Home

Welcome to FindingThePath.org. This is the website for the ongoing mentoring webinar series with psychotherapist and author Sebern Fisher. These weekly sessions are conversations on addressing trauma in the clinical practice. Join us.

Given the overwhelming impact of neglect and abuse on the developing brain it can feel daunting to train people with developmental trauma. I am increasingly convinced, however, that those who have suffered these histories cannot thrive without help in lowering arousal and regulating their brains. So it is up to us to find the path. Through cases brought by participants, we will look at assessment, protocols, and integration of neurofeedback with psychotherapy. Conversations could range further into subjects such as the epigenetics of trauma, pattern recognition and repetition compulsion, trauma fields and trauma identity, the disgrace and distraction of the DSM, laterality and the sense of self and other topics as they arise from case discussion.

Book

Neurofeedback in the Treatment of Developmental Trauma

Calming the Fear-Driven Brain

Sebern F. Fisher
W. W. Norton & Company, Inc.
Hardcover, 2014

Working with the circuitry of the brain to restore emotional health and well-being.

Neurofeedback, a type of “brain training” that allows us to see and change the patterns of our brain, has existed for over 40 years, with applications as wide-ranging as the treatment of epilepsy, migraines, and chronic pain to performance enhancement in sports.

Today, leading brain researchers and clinicians, interested in what the brain can tell us about mental health and well being, are also taking notice. Indeed, the brain’s circuitry—its very frequencies and rhythmic oscillations—reveals much about its role in our emotional stability and resilience. Neurofeedback allows clinicians to guide their clients as they learn to transform brain-wave patterns, providing a new window into how we view and treat mental illness.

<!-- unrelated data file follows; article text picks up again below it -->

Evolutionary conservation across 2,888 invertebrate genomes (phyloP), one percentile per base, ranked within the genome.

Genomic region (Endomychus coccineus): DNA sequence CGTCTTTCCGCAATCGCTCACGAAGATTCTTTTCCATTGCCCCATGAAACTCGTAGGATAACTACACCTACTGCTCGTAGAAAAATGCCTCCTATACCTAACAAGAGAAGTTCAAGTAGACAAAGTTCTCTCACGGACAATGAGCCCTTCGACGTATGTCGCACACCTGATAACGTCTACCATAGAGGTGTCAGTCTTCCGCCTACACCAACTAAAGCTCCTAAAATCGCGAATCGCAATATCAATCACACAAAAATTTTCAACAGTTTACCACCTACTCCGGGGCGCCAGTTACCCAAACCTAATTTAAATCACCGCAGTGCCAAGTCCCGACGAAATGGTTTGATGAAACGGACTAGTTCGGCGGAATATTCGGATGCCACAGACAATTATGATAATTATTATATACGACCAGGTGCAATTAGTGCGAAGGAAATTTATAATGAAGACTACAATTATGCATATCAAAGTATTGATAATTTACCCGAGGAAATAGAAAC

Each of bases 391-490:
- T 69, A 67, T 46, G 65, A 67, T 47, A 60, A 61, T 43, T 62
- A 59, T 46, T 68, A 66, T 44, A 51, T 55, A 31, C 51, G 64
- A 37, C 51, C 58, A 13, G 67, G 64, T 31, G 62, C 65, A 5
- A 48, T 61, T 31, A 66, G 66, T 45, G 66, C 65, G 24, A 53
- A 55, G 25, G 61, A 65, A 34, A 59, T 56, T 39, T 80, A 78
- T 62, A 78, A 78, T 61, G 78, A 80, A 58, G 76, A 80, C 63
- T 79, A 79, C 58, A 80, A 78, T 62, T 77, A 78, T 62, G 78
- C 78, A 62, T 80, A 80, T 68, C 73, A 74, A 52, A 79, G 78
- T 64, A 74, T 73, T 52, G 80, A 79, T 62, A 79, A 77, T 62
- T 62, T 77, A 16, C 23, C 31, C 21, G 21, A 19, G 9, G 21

In this cutting-edge book, experienced clinician Sebern Fisher, keenly demonstrates neurofeedback’s profound ability to help treat one of the most intractable mental health concerns of our time: severe childhood abuse, neglect, or abandonment, otherwise known as developmental trauma.

Continue reading “Book”

About

ABOUT THE WEBINARS

Given the overwhelming impact of neglect and abuse on the developing brain it can feel daunting to train people with developmental trauma. I am increasingly convinced, however, that those who have suffered these histories cannot thrive without help in lowering arousal and regulating their brains. So it is up to us to find the path.

Through cases brought by participants, we will look at assessment, protocols, and integration of neurofeedback with psychotherapy. Conversations could range further into subjects such as the epigenetics of trauma, pattern recognition and repetition compulsion, trauma fields and trauma identity, the disgrace and distraction of the DSM, laterality and the sense of self and other topics as they arise from case discussion.

Sebern Fisher

ABOUT SEBERN

Sebern Fisher has been integrating neurofeedback and psychotherapy into the treatment of those with developmental trauma for the last twenty years. She was the clinical director of a residential treatment facility for severely disturbed adolescents for 17 years. During her tenure she introduced attachment theory and dialectical behavior therapy to the milieu. She is presently in private practice where she provides neurofeedback, psychotherapy and consultation. She trains nationally and internationally. Sebern is the author of Neurofeedback in the Treatment of Developmental Trauma: Calming the Fear-driven Brain (Norton 2014).

Testimonials

95% of my caseload is children ages 5-12 with complex trauma and I consider it a gift to be able to staff cases with Sebern Fisher. Her experience and expertise with this population, as well as her encouragement to try different protocols, has made a measurable difference in the lives of many children on my caseload. In addition, her apparent insatiable quest for the latest neuroscience and research, and her graciousness in sharing this with us, provides us with up to date information to inform the protocols we are trying with clients.